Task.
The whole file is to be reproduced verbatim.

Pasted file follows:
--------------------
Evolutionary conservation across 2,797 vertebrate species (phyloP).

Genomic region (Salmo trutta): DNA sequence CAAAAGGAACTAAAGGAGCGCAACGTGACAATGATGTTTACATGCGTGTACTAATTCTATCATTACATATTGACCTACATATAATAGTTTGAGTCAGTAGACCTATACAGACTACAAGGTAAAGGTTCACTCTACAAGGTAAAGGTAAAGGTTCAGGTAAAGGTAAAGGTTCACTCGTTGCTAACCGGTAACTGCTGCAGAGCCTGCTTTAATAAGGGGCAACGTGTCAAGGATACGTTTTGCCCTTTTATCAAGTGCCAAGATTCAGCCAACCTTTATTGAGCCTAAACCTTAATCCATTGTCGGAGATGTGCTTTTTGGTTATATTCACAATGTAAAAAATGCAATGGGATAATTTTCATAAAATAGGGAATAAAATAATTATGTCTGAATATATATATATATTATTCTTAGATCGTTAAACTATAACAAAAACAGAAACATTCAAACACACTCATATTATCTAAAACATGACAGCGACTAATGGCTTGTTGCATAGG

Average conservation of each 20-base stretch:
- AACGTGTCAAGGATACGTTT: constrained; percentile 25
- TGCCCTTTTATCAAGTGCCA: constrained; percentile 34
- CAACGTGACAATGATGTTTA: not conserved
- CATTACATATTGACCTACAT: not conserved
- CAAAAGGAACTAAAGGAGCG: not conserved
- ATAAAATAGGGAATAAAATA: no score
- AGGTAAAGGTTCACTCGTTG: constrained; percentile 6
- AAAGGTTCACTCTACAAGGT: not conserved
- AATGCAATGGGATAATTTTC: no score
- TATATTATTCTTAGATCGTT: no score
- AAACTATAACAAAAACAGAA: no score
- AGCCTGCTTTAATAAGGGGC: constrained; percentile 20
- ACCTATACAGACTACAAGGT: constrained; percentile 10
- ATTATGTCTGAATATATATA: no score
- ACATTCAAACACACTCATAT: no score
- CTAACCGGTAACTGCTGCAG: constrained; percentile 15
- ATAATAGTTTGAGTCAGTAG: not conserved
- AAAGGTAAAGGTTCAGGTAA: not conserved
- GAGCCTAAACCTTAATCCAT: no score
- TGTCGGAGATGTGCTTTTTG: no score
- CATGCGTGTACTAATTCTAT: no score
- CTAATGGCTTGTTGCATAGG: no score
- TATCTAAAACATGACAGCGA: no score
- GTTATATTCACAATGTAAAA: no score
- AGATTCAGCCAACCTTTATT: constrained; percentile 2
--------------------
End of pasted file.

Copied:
Evolutionary conservation across 2,797 vertebrate species (phyloP).

Genomic region (Salmo trutta): DNA sequence CAAAAGGAACTAAAGGAGCGCAACGTGACAATGATGTTTACATGCGTGTACTAATTCTATCATTACATATTGACCTACATATAATAGTTTGAGTCAGTAGACCTATACAGACTACAAGGTAAAGGTTCACTCTACAAGGTAAAGGTAAAGGTTCAGGTAAAGGTAAAGGTTCACTCGTTGCTAACCGGTAACTGCTGCAGAGCCTGCTTTAATAAGGGGCAACGTGTCAAGGATACGTTTTGCCCTTTTATCAAGTGCCAAGATTCAGCCAACCTTTATTGAGCCTAAACCTTAATCCATTGTCGGAGATGTGCTTTTTGGTTATATTCACAATGTAAAAAATGCAATGGGATAATTTTCATAAAATAGGGAATAAAATAATTATGTCTGAATATATATATATATTATTCTTAGATCGTTAAACTATAACAAAAACAGAAACATTCAAACACACTCATATTATCTAAAACATGACAGCGACTAATGGCTTGTTGCATAGG

Average conservation of each 20-base stretch:
- AACGTGTCAAGGATACGTTT: constrained; percentile 25
- TGCCCTTTTATCAAGTGCCA: constrained; percentile 34
- CAACGTGACAATGATGTTTA: not conserved
- CATTACATATTGACCTACAT: not conserved
- CAAAAGGAACTAAAGGAGCG: not conserved
- ATAAAATAGGGAATAAAATA: no score
- AGGTAAAGGTTCACTCGTTG: constrained; percentile 6
- AAAGGTTCACTCTACAAGGT: not conserved
- AATGCAATGGGATAATTTTC: no score
- TATATTATTCTTAGATCGTT: no score
- AAACTATAACAAAAACAGAA: no score
- AGCCTGCTTTAATAAGGGGC: constrained; percentile 20
- ACCTATACAGACTACAAGGT: constrained; percentile 10
- ATTATGTCTGAATATATATA: no score
- ACATTCAAACACACTCATAT: no score
- CTAACCGGTAACTGCTGCAG: constrained; percentile 15
- ATAATAGTTTGAGTCAGTAG: not conserved
- AAAGGTAAAGGTTCAGGTAA: not conserved
- GAGCCTAAACCTTAATCCAT: no score
- TGTCGGAGATGTGCTTTTTG: no score
- CATGCGTGTACTAATTCTAT: no score
- CTAATGGCTTGTTGCATAGG: no score
- TATCTAAAACATGACAGCGA: no score
- GTTATATTCACAATGTAAAA: no score
- AGATTCAGCCAACCTTTATT: constrained; percentile 2